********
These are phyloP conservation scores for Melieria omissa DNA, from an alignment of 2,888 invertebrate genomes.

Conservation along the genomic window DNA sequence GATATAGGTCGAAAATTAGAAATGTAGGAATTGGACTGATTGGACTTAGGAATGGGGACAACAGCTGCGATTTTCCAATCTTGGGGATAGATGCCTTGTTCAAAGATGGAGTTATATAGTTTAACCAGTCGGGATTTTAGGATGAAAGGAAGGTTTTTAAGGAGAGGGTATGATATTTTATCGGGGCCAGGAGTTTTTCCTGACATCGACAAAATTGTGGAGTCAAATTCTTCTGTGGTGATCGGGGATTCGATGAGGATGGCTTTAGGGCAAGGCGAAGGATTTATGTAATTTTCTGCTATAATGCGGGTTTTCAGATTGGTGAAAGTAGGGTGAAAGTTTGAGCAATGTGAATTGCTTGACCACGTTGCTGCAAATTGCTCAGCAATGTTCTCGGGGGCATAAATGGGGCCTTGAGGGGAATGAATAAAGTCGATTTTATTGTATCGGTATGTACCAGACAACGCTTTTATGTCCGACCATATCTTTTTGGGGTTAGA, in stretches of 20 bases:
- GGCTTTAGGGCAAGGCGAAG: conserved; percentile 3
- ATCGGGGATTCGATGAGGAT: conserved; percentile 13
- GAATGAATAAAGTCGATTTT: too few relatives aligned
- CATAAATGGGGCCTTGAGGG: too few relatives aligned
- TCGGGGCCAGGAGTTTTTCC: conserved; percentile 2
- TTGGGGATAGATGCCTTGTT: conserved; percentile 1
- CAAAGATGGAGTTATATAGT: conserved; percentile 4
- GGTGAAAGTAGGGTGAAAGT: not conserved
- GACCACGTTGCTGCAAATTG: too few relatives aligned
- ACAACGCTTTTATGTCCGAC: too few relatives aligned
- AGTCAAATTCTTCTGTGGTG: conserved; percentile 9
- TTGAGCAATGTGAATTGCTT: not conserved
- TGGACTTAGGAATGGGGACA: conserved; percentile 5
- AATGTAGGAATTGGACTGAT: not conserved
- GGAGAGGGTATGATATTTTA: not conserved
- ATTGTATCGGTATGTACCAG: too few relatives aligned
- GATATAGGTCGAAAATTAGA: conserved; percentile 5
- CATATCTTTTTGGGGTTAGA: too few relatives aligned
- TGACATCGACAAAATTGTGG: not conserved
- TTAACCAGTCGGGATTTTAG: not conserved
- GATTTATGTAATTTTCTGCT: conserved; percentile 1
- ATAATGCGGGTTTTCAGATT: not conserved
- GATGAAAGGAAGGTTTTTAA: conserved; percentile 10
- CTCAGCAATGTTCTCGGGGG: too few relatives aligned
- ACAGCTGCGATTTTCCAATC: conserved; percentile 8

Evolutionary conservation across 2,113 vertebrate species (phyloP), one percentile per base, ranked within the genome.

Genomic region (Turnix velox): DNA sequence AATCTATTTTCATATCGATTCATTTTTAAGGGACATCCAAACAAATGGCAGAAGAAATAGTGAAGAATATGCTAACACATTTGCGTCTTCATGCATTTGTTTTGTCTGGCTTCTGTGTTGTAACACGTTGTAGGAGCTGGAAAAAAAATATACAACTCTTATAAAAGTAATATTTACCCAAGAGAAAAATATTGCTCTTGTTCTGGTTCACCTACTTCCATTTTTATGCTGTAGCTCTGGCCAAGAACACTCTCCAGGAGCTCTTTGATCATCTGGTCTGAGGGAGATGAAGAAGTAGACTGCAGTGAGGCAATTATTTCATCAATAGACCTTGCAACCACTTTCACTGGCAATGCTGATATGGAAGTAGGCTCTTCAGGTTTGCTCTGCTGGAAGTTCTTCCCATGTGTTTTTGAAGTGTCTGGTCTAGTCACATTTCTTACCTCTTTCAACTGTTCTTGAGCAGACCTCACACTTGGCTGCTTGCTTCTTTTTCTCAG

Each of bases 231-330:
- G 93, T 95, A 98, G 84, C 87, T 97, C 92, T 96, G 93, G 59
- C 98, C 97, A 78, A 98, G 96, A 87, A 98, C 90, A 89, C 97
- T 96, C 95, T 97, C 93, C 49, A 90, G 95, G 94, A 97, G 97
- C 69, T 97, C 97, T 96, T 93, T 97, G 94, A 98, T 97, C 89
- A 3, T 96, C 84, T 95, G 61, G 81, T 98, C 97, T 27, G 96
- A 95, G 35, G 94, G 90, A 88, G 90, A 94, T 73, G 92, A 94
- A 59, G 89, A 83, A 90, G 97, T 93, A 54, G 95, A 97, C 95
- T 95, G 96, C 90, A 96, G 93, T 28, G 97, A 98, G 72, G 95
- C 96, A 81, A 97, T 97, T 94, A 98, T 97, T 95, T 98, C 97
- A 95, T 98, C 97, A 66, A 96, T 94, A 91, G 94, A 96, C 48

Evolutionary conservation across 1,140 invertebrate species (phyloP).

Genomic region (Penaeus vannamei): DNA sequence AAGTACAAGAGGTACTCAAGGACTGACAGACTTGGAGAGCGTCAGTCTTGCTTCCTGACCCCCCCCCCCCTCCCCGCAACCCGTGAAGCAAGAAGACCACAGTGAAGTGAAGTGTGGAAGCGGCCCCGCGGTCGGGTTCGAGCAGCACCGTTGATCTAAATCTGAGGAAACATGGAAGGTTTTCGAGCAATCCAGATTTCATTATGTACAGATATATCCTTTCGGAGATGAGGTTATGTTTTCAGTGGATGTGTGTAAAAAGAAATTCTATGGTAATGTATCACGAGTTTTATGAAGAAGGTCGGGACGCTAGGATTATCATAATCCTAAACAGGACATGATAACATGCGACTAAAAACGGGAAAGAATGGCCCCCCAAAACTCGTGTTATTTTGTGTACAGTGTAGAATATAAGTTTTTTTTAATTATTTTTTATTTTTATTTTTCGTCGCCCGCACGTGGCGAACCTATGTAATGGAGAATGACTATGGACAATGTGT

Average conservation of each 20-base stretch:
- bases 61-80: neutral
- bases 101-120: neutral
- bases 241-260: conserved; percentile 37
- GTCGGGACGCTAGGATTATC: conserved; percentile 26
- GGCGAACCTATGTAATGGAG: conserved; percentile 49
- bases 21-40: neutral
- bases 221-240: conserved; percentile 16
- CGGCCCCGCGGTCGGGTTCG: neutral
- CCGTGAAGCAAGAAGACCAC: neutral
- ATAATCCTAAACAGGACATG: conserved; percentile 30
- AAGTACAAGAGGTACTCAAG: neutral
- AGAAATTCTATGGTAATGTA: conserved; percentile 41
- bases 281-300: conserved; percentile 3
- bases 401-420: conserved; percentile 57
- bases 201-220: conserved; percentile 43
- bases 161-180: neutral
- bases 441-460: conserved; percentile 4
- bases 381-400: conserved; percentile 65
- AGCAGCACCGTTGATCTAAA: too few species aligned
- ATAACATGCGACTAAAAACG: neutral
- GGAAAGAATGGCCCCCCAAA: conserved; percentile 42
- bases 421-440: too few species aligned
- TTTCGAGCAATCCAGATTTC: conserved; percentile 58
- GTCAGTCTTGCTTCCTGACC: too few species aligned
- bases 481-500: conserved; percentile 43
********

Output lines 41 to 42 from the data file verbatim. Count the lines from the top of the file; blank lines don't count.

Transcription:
Evolutionary conservation across 1,140 invertebrate species (phyloP).

Genomic region (Penaeus vannamei): DNA sequence AAGTACAAGAGGTACTCAAGGACTGACAGACTTGGAGAGCGTCAGTCTTGCTTCCTGACCCCCCCCCCCCTCCCCGCAACCCGTGAAGCAAGAAGACCACAGTGAAGTGAAGTGTGGAAGCGGCCCCGCGGTCGGGTTCGAGCAGCACCGTTGATCTAAATCTGAGGAAACATGGAAGGTTTTCGAGCAATCCAGATTTCATTATGTACAGATATATCCTTTCGGAGATGAGGTTATGTTTTCAGTGGATGTGTGTAAAAAGAAATTCTATGGTAATGTATCACGAGTTTTATGAAGAAGGTCGGGACGCTAGGATTATCATAATCCTAAACAGGACATGATAACATGCGACTAAAAACGGGAAAGAATGGCCCCCCAAAACTCGTGTTATTTTGTGTACAGTGTAGAATATAAGTTTTTTTTAATTATTTTTTATTTTTATTTTTCGTCGCCCGCACGTGGCGAACCTATGTAATGGAGAATGACTATGGACAATGTGT